Originally posted 12/28/10
Dear Lord Chesterfield,
I was recently watching a splendid film called ‘Pride and Prejudice’ (centuries ahead of your time, I’m afraid, old boy) and couldn’t help but cringe upon the following scene involving how to (or how not to) give delicate compliments.
Mr. Collins (the creepy toad): It’s been many years since I had such an exemplary vegetable.
Mr. Bennet: How happy for you, Mr. Collins, to possess a talent for flattering with such . . . delicacy.
Elizabeth Bennet (the serpent-tongued yet lovely chit): Do these pleasing attentions proceed from the impulse of the moment, or are they the result of previous study?
Mr. Collins: They arise chiefly from what is passing of the time. And though I do sometimes amuse myself with arranging such little elegant compliments, I always wish to give them as unstudied an air as possible.
Elizabeth Bennet: Oh, believe me, no one would suspect your manners to be rehearsed.
I trust you can see how I would positively shudder at being considered a Mr. Collins. Please do advise.
Lost in Austen
Dear Lost in Austen:
You will easily discover every man’s prevailing vanity by observing his favourite topic of conversation; for every man talks most of what he has most a mind to be thought to excel in. Touch him there, and you touch him to the quick.
Do not mistake me, and think that I mean to recommend you to abject and criminal flattery: no; flatter nobody’s vices or crimes: on the contrary, abhor and discourage them. But there is no living in the world without a complaisant indulgence for people’s weaknesses, and innocent, though ridiculous vanities. If a man has a mind to be thought wiser, and a woman handsomer, than they really are, their error is a comfortable one to themselves, and an innocent one with regard to other people; and I would rather make them my friends by indulging them in it, than my enemies by endeavouring (and that to no purpose) to undeceive them.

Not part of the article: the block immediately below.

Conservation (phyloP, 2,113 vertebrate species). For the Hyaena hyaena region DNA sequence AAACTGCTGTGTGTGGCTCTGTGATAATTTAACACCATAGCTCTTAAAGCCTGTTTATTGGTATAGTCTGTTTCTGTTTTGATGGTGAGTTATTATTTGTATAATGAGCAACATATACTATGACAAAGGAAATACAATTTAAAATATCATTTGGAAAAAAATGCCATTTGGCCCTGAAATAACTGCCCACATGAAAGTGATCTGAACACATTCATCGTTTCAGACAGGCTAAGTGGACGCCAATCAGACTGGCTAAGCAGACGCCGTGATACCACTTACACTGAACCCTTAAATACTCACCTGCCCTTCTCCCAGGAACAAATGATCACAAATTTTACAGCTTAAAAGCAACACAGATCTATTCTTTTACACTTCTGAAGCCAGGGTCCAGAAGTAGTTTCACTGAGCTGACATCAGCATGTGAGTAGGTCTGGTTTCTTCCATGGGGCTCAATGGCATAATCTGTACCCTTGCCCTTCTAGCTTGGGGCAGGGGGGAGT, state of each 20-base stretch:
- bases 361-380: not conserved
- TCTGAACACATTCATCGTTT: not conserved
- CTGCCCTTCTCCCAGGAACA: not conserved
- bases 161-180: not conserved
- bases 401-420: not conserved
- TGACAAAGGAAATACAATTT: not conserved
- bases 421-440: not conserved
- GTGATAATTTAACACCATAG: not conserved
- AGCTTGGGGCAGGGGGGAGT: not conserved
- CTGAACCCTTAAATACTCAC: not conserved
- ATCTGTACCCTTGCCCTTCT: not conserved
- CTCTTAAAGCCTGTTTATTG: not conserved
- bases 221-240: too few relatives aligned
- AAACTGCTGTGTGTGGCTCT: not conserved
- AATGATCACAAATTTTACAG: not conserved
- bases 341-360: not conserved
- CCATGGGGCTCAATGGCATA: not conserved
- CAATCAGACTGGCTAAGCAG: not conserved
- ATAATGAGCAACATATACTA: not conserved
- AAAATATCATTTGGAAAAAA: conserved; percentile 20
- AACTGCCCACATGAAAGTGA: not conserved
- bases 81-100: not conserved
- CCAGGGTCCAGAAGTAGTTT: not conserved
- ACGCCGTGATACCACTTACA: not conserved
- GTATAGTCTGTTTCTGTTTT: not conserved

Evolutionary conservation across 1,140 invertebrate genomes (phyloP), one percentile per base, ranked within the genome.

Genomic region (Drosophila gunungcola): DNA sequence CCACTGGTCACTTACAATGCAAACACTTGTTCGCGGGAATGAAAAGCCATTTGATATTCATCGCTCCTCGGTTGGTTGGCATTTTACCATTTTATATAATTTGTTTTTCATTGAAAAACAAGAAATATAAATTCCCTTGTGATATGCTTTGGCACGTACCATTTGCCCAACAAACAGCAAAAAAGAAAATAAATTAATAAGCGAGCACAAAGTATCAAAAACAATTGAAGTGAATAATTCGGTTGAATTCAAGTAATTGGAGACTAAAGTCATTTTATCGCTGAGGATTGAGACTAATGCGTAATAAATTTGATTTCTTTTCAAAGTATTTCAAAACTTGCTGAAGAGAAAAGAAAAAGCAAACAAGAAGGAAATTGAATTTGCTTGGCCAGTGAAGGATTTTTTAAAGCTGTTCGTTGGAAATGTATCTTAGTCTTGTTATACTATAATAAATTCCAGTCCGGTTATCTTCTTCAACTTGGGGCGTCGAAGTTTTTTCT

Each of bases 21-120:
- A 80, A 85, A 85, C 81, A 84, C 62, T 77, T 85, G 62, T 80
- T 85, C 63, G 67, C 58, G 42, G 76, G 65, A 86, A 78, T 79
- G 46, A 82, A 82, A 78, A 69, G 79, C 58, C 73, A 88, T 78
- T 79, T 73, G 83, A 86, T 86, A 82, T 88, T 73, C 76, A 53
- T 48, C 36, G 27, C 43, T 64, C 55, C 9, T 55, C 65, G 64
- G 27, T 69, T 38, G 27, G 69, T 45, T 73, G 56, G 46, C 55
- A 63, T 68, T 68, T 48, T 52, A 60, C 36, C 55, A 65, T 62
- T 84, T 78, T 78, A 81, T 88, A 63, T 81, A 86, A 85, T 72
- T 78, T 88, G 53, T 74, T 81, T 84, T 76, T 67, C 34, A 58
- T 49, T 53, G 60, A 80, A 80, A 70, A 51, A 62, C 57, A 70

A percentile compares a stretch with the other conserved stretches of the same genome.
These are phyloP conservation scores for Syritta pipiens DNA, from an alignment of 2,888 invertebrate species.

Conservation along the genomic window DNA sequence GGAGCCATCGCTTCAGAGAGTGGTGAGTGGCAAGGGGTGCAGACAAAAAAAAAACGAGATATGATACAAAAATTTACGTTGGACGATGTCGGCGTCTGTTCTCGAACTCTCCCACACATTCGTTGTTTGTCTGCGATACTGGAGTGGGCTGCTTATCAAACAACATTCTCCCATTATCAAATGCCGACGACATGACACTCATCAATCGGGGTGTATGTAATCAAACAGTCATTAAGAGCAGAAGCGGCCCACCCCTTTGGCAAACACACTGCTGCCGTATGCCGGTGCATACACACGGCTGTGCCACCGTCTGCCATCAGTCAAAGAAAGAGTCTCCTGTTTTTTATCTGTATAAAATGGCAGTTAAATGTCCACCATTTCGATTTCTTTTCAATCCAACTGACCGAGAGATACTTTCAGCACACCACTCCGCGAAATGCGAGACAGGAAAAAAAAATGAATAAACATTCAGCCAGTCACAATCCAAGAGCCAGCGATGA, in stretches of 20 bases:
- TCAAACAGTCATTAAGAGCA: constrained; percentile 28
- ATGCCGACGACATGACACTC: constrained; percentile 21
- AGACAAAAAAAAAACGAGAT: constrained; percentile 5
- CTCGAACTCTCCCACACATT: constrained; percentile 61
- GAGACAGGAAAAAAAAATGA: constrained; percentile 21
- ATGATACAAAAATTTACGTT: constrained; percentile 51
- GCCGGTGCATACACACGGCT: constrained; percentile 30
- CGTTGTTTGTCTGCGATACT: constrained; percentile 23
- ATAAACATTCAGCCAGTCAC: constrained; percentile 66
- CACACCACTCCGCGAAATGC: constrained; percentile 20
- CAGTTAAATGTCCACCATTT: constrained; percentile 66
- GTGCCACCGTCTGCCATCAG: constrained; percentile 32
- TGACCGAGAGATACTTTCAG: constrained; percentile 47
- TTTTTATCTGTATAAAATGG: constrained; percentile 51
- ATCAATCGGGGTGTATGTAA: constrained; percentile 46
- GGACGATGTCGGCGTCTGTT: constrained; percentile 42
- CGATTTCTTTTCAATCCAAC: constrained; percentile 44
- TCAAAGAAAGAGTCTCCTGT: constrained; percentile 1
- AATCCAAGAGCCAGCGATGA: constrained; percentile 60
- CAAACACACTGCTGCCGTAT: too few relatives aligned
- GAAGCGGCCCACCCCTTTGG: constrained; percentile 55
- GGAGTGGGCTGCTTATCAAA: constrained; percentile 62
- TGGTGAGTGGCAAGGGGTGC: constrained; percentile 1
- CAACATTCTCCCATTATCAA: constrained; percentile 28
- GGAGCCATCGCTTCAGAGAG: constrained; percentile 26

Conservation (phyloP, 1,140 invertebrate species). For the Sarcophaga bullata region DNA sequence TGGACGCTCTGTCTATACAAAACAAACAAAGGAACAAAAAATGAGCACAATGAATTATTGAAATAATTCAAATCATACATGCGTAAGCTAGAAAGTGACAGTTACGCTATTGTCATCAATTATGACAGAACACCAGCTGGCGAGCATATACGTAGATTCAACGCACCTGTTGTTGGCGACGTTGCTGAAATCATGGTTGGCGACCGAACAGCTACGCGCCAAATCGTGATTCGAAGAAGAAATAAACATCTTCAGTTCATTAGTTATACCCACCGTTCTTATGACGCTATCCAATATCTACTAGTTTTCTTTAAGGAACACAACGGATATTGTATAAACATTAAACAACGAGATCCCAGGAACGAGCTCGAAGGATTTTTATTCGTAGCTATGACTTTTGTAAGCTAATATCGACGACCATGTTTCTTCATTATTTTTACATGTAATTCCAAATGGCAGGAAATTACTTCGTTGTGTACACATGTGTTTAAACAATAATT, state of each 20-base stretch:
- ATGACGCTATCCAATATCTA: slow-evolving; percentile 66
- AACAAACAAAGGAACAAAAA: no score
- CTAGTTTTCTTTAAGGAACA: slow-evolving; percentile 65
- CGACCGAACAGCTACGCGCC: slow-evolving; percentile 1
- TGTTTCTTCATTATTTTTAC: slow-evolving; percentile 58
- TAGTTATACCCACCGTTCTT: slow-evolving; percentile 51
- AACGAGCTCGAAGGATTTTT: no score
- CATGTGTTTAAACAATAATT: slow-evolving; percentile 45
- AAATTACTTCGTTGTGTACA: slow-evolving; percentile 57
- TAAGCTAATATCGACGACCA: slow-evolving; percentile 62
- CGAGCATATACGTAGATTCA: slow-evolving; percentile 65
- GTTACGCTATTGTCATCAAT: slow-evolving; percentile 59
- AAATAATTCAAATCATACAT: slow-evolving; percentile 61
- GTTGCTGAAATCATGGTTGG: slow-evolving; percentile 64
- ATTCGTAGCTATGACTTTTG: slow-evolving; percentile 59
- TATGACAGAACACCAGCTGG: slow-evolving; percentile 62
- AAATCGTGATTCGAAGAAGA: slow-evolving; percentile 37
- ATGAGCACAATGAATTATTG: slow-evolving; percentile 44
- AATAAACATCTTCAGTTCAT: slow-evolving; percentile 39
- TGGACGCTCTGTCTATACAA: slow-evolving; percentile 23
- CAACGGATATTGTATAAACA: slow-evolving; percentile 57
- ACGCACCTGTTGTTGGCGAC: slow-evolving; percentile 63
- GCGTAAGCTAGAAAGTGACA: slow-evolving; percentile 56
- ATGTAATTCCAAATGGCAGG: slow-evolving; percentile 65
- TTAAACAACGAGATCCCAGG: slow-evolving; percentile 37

There are little attentions, likewise, which are infinitely engaging, and which sensibly affect that degree of pride and self-love, which is inseperable from human nature; as they are unquestionable proofs of the regard and consideration which we have for the persons to whom we pay them. As for example: to observe the little habits, the likings, the antipathies, and the tastes of those whom we would gain; and then take care to provide them with the one, and to secure them from the other; giving them genteely to understand, that you had ovserved to like such a dish or such a room; for which reason you had prepared it: or, on the contrary having observed they had an aversion to such a dish, dislike to such a person, etc., you had taken care to avoid presenting them. Such attention to such trifles flatters self-love much more than greater things, as it makes people think themselves almost the only objects of your care and thoughts.
From London, October 16, O.S. 1747
So why did Mr. Collins blunder? First he asked which cousin to compliment on such a fine meal (An insult. The Bennet’s were well-off enough to have a cook. Harrumph!) Then, he proceeded to compliment them on boiled potatoes, calling such a basic and ordinary food exemplary. Yikes! Hopefully none of you endured this sort of exchange over Christmas dinner.
Don’t forget to come back tomorrow for Lord Chesterfield on Domestic Affairs!
Missed the previous day? Lord Chesterfield on Friendship